SAM Software

In two recent blog posts I’ve covered available licensing programs and what happens if you get audited by the Business Software Alliance. In this blog post I’m going to talk about keeping track of your software licensing through Software Asset Management and a basic overview of how the process work.

Software Asset Management (SAM) is the process of optimising the purchasing, management and recognition of software licenses. Software tools are available to assist with the process, which can be broken down into five or six categories:

  1. Inventory tools to identify what software is deployed across a network
  2. Management tools to manage license agreements and reconcile usage rights against data returned from inventory tools
  3. Metering tools to identify how frequently software is used, to allow you to remove software from computers where it is not used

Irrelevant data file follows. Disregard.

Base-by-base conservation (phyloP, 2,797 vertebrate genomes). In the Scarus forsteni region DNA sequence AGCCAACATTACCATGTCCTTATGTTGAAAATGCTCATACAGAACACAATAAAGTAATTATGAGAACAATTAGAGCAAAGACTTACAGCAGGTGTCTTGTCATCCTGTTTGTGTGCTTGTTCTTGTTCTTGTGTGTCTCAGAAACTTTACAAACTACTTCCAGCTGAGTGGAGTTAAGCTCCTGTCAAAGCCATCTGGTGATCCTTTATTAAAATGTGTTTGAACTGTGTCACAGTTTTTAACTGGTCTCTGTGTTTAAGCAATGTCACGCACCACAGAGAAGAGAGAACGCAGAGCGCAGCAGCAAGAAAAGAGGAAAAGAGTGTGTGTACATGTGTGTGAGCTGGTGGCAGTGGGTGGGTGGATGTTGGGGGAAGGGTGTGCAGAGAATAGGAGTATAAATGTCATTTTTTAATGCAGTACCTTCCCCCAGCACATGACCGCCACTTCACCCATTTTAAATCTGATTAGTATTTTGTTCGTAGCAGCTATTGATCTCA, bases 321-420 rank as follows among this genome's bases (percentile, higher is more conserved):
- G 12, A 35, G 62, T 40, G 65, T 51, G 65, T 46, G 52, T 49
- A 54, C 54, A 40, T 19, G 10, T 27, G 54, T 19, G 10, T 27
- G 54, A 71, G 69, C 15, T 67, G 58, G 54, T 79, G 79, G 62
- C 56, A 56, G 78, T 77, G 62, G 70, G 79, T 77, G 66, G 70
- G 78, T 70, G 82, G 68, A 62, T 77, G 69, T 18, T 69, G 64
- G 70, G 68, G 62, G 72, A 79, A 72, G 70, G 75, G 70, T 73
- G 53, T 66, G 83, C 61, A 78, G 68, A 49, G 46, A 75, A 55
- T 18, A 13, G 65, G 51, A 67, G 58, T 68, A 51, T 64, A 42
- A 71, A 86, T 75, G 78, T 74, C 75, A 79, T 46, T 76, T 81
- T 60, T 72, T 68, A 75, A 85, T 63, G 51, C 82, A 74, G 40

4. Policy tools to restrict installation of software can be installed, or who can use it
  5. Deployment and Patch management are usually part of the same system, and provide facilities to deploy new software packages and update already deployed software

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BSA Licensing Audits

Following on from my post about Microsoft Licensing Options, I thought it prudent to cover what may happen if your licensing isn’t in order and you end up getting audited. The BSA (Business Software Alliance) represent many vendors, not just Microsoft so are the most likely ones to be involved with an audit.

Regardless of how up to date your licensing is, it’s possible for the BSA to audit you if they suspect you’re not compliant. This can be down to a number of reasons but most commonly boils down to an ex-employee informing them that your software licensing doesn’t add up. They do require credible information though, so an angry ex-employee with unfounded accusations probably isn’t going to get very far.
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